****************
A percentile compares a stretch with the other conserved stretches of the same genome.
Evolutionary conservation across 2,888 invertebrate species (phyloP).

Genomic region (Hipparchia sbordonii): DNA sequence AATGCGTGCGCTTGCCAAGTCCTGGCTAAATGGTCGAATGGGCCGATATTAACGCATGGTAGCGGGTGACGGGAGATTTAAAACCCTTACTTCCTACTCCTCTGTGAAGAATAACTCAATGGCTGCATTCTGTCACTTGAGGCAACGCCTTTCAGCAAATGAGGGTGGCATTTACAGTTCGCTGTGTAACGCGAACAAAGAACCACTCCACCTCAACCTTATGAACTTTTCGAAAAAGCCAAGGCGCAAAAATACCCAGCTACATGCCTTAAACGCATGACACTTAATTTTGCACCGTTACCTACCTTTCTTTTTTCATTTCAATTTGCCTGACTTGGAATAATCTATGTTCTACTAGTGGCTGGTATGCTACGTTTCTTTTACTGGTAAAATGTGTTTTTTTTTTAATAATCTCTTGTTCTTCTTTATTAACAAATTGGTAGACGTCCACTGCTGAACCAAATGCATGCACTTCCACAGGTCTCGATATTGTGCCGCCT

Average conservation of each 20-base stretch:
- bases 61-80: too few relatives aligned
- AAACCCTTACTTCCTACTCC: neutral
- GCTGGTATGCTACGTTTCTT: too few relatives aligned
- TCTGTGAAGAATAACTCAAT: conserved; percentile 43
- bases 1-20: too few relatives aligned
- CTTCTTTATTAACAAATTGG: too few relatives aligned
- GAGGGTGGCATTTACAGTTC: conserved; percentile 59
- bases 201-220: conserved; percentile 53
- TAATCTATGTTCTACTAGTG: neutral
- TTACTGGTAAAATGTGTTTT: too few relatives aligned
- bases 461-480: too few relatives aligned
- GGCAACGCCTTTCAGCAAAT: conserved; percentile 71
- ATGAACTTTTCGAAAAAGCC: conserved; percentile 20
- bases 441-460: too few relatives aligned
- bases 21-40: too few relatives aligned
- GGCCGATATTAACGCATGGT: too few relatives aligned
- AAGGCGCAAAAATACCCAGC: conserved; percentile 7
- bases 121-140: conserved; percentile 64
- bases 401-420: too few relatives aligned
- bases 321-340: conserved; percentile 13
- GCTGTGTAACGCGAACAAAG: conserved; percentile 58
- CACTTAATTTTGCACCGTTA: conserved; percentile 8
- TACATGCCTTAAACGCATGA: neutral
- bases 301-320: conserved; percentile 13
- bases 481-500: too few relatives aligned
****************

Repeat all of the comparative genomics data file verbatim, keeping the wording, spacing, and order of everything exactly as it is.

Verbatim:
A percentile compares a stretch with the other conserved stretches of the same genome.
Evolutionary conservation across 2,888 invertebrate species (phyloP).

Genomic region (Hipparchia sbordonii): DNA sequence AATGCGTGCGCTTGCCAAGTCCTGGCTAAATGGTCGAATGGGCCGATATTAACGCATGGTAGCGGGTGACGGGAGATTTAAAACCCTTACTTCCTACTCCTCTGTGAAGAATAACTCAATGGCTGCATTCTGTCACTTGAGGCAACGCCTTTCAGCAAATGAGGGTGGCATTTACAGTTCGCTGTGTAACGCGAACAAAGAACCACTCCACCTCAACCTTATGAACTTTTCGAAAAAGCCAAGGCGCAAAAATACCCAGCTACATGCCTTAAACGCATGACACTTAATTTTGCACCGTTACCTACCTTTCTTTTTTCATTTCAATTTGCCTGACTTGGAATAATCTATGTTCTACTAGTGGCTGGTATGCTACGTTTCTTTTACTGGTAAAATGTGTTTTTTTTTTAATAATCTCTTGTTCTTCTTTATTAACAAATTGGTAGACGTCCACTGCTGAACCAAATGCATGCACTTCCACAGGTCTCGATATTGTGCCGCCT

Average conservation of each 20-base stretch:
- bases 61-80: too few relatives aligned
- AAACCCTTACTTCCTACTCC: neutral
- GCTGGTATGCTACGTTTCTT: too few relatives aligned
- TCTGTGAAGAATAACTCAAT: conserved; percentile 43
- bases 1-20: too few relatives aligned
- CTTCTTTATTAACAAATTGG: too few relatives aligned
- GAGGGTGGCATTTACAGTTC: conserved; percentile 59
- bases 201-220: conserved; percentile 53
- TAATCTATGTTCTACTAGTG: neutral
- TTACTGGTAAAATGTGTTTT: too few relatives aligned
- bases 461-480: too few relatives aligned
- GGCAACGCCTTTCAGCAAAT: conserved; percentile 71
- ATGAACTTTTCGAAAAAGCC: conserved; percentile 20
- bases 441-460: too few relatives aligned
- bases 21-40: too few relatives aligned
- GGCCGATATTAACGCATGGT: too few relatives aligned
- AAGGCGCAAAAATACCCAGC: conserved; percentile 7
- bases 121-140: conserved; percentile 64
- bases 401-420: too few relatives aligned
- bases 321-340: conserved; percentile 13
- GCTGTGTAACGCGAACAAAG: conserved; percentile 58
- CACTTAATTTTGCACCGTTA: conserved; percentile 8
- TACATGCCTTAAACGCATGA: neutral
- bases 301-320: conserved; percentile 13
- bases 481-500: too few relatives aligned